From Memcache to Cloud MemoryStore

Mason Leung
Tech @ Quizlet
Published in
5 min readNov 12, 2020


Quizlet manages memcache on virtual machines (VMs) in its infrastructure to provide responsive user services. It is an ephemeral storage for web applications to store processed data after database retrievals. We refer to memcache operations within our infrastructure as “Poking a bear with a stick”. This blog post recounts our #NotSoFairyTale memcache migration to Cloud MemoryStore (CMS), a Google managed cache service.

Once upon a time, I posted the question “What was the issue when a memcache VM was restarted?” to the SRE slack channel not long after I joined Quizlet. The responses boiled down to two main challenges.

  1. Thundering herd to databases, a mad rush from web applications to get data from databases because they are not available in cache.
  2. Increase in web latency due to database load increase.

Memcache is a critical part of the Quizlet infrastructure. Put simply, the common understanding was “If memcache goes down, Quizlet goes down with it”

Quizlet encounters the highest traffic from August to October when students return to school. We coined that period the Back to School (BTS) season. As I worked on sizing memcache for BTS 2019, I thought to myself, “It couldn’t be that bad, right?”

Turns out it was really that bad! It took four hours to add eight memcache VMs to our infrastructure. As I rotated the VMs into production, I saw a slew of 5xx errors reported from our web servers.

When the operations completed, we were running 24 virtual machines, each with 45GB of memory allocated for caching and a 8000 connection limit.

A few days later, SREs noticed memcache connections crept close to the limit as BTS 2019 approached. Luckily, we identified the idle_timeout option to disconnect any idle connections. This meant another round of service restarts.

Another wrench was thrown our way as we noticed web applications randomly produced 5xx errors. The team spent hours to mitigate the problem and eventually identified the 5xx errors came from Out-of-memory (OOM) killer terminating web application processes. Furthermore, we discovered a bug in web services trying to sort a billion keys returned from memcache when we turned on a TV in the office. The full story about that is detailed in the “How turning on a TV turned off Quizlet” blog post.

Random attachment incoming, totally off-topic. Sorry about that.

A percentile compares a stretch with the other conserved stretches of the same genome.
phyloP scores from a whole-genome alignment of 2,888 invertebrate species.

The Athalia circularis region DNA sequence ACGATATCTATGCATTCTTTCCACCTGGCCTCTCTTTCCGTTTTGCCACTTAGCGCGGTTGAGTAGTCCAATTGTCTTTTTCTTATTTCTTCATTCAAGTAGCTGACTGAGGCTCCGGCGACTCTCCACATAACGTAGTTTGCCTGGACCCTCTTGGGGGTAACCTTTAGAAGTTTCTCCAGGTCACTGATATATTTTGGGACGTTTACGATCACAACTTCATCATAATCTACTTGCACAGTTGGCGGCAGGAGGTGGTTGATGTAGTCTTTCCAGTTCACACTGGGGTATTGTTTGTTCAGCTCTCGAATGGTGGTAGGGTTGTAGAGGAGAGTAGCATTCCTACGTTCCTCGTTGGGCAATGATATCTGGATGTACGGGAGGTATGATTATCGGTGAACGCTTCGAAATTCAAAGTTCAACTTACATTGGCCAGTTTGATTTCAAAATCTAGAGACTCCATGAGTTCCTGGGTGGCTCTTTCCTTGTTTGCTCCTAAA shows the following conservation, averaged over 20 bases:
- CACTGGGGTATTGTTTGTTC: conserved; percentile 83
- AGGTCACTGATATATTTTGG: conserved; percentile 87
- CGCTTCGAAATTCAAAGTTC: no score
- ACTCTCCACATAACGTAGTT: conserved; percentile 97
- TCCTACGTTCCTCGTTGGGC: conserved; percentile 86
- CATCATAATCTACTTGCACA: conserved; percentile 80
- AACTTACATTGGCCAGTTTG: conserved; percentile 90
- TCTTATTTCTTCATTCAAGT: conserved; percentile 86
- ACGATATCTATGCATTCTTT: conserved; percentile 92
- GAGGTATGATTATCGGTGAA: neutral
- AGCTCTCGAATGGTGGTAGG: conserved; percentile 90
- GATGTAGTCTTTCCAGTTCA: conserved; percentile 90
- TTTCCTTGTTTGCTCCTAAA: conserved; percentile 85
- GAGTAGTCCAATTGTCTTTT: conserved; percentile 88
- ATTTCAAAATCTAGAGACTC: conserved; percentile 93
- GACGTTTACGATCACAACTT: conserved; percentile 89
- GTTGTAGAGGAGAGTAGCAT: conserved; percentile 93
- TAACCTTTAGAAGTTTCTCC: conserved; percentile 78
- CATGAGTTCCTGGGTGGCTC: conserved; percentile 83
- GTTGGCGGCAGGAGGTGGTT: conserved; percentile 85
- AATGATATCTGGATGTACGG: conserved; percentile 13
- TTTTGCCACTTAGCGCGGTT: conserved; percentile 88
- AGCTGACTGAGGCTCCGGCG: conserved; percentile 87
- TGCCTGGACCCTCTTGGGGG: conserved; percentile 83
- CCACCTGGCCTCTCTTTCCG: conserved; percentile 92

The lessons I learned from sizing memcache were

  1. Memcache operations shock nodes in the memcache ring.
  2. Only touch memcache when you absolutely needed!

The rest of BTS 2019 was quiet.

Fast forward to BTS 2020 preparation and we pondered the same question “How should we scale our memcache service?”. This time with a touch of traffic uncertainty due to COVID-19.

In May of 2020, we ran across a blog post in scaling infrastructure and it mentioned Memcache for CMS, a google managed service. This beta service came out quietly in April 2020. The SRE team was excited to learn about this offering because “Move to managed services” has been an important theme for Quizlet. Moving to the google managed service would give us

  1. An updated version of the memcached binary.
  2. Higher scalability and lower maintenance costs.
  3. Immediate cost reduction,
  4. Lower SRE anxiety.

The SRE team quickly drew up a load testing and migration plan. A memcache ring is a logical ring. Ring nodes are not restricted by the underlying hardware as long as they understand the memcache protocol. This is an important realization because it allows us to run memcache cluster with both VMs and CMS nodes. We’ve been using ketama consistent hashing. (Spoiler: This turns out to be crucial later).

We ran a series of get and set latency tests against memcache on VMs and CMS and even put one CMS node into production to collect more data. Although memcache on VMs performed slightly faster, the difference was not significant enough for our use cases. With that knowledge, the SRE team braced to poke the bear again.

And the bear decided to poke back.

Quizlet was in the middle of moving to Kubernetes when we began the memcache migration. The 5xx errors we saw on VMs became fatal in Kubernetes and pods were killed by the liveness probe.

The team eventually identified a bug in libmemcached for ketama hashing reported in 2016 and patched it. We made three attempts to migrate to CMS in August and finally cut over the last memcache VM in September

We noticed the memory usage between memcache VMs and CMS were different. In CMS, the memory usage was around 12%

On the other hand, a memcache VM was running at 90% memory capacity because it combined the system and memcache memory usage together. This was troublesome because if OOM killer terminated the memcached process, it would be disruptive to Quizlet services.

Another observation was each CMS node cached about 25 millions items

On the other hand, memcached VM had 140 millions items

Even with more items cached in VM and each CMS node held significantly fewer items, the item hit rate for both were around 65%

We have been running CMS since August 2020 and it has been stable. It was a long journey from managing our own memcache services to use caching as a service. Memcache operational works are still known as “Poking a bear with a stick”.

Photo by Andre Tan on Unsplash

With the work we put in, we hope the bear looks more like this the next time we decide to poke it.